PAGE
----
Gay Marriage in Mexico

In Mexico, only civil marriages are recognized by the law, and all its proceedings fall under state legislation. Same-sex marriage is performed without restriction in Mexico City and in the states of Chihuahua, Coahuila, Nayarit and Quintana Roo, but explicitly banned in the state of Yucatán.[2]Same-sex marriage will soon be fully legal in Jalisco. In addition, courts in all states must approve marriage licenses for same-sex couples when petitioned to do so; so far, individual cases of same-sex marriage have occurred in all states but Hidalgo, and Zacatecas. Same-sex civil unions are legally performed in Mexico City and in the states of Coahuila, Colima, Jalisco, Campeche and Michoacán. Since August 2010, same-sex marriages performed within Mexico are recognized by the 31 states without exception, and fundamental spousal rights (such as alimony payments, inheritance rights, and the coverage of spouses by the federal social security system) also apply to same-sex couples across the country.

In a Parametría poll, conducted from 17 to 20 November 2006, 1,200 Mexican adults were asked if they would support a constitutional amendment that would legalize same-sex marriage in Mexico. 17% responded yes, 61% said no and 14% had no opinion. The same poll showed 28% in support of same-sex civil unions, 41% were opposed and 28% had no opinion. From 27 to 30 November 2009, major Mexican newspaper El Universal polled 1,000 Mexico City citizens concerning the legalization of same-sex marriage in the city. 50% supported it, 38% were against it and 12% had no idea. The same poll showed that support was stronger among the youngest population (age: 18–29), 67%, and weaker among the oldest (age: 50-onwards), 38%. With 48% the most cited reason was “right of choice” for the supporters, followed by “everybody is equal” with 14%. 39% of the opposers cited “it is not normal” as the main reason to not support same-sex marriage, followed by “we lose values” with 18%.Guillermo Bustamante Manilla, a PAN member and president of UNPF, as well as the father of Guillermo Bustamante Artasánchez, a law director of the Secretary of the Interior, opposes abortion and same-sex civil unions[387] and has called the latter as “anti-natural.” He has publicly asked voters not to cast votes for “abortionists” parties and those who are in favor of homosexual relationships.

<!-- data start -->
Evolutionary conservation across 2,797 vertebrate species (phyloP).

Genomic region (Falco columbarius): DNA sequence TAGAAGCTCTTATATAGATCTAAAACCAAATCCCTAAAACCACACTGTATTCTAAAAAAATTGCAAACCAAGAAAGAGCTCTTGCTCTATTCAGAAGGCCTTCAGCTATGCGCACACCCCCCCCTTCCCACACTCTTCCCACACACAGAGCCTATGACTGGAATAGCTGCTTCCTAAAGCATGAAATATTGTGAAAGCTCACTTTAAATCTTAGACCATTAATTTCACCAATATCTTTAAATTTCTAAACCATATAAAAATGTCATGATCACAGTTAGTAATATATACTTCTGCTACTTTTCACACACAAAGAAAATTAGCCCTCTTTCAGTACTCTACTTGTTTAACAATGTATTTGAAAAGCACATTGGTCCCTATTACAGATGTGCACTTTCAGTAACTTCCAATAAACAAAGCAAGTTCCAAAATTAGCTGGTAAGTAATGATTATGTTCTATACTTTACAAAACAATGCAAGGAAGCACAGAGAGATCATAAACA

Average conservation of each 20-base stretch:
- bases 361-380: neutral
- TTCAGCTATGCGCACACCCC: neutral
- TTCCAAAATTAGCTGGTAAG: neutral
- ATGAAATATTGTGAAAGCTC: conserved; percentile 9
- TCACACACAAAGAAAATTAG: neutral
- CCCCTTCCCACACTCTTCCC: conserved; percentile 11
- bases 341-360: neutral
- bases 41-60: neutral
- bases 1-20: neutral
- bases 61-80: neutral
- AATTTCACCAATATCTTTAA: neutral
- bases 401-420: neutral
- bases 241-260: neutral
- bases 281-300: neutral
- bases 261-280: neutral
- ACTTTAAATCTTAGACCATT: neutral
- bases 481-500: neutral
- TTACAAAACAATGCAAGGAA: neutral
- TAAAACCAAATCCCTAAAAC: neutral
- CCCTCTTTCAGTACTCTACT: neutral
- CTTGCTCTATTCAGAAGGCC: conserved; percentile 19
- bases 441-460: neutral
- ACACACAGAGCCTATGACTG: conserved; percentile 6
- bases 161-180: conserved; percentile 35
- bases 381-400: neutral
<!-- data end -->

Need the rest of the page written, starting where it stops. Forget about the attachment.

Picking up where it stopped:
A study conducted by Vanderbilt University in 2010 concluded that 37.8% of Mexicans support same-sex marriage.

A poll conducted in July 2013 found a significant increase in support for same-sex marriage, with 52% of Mexicans in favour of legalising same-sex marriage. When broken down by religion, support was 52% among Roman Catholics and 62% among non-religious people. However, in the same poll, only 24% of respondents supported same-sex adoption.

According to Pew Research Center survey, conducted between October 30 and November 12, 2013, 49% of Mexicans supported same-sex marriage, 43% were opposed.

In early 2014 the Strategic Communication Cabinet, a statistical consulting services company, published a report called “Social Intolerance In Mexico”, in which polls that covered several social issues were conducted in the 45 largest cities and municipalities. The study found that the strongest support for same-sex marriages was registered in Mexico City, Tijuana, San Luis Potosí,Colima and La Paz; whereas it was the weakest in Durango, Ciudad Victoria, Aguascalientes, Chihuahua and Monterrey. Additionally, adoption by same-sex couples was more widely accepted in Mexico City, the border cities of Tijuana and Ciudad Juárez, as well as Xalapa and Cancun; meanwhile the least support was found in Chihuahua, Guadalajara, Aguascalientes, Durango andCampeche.

This article uses material from the Wikipedia article Same-sex marriage in Mexico, which is released under the Creative Commons Attribution-Share-Alike License 3.0.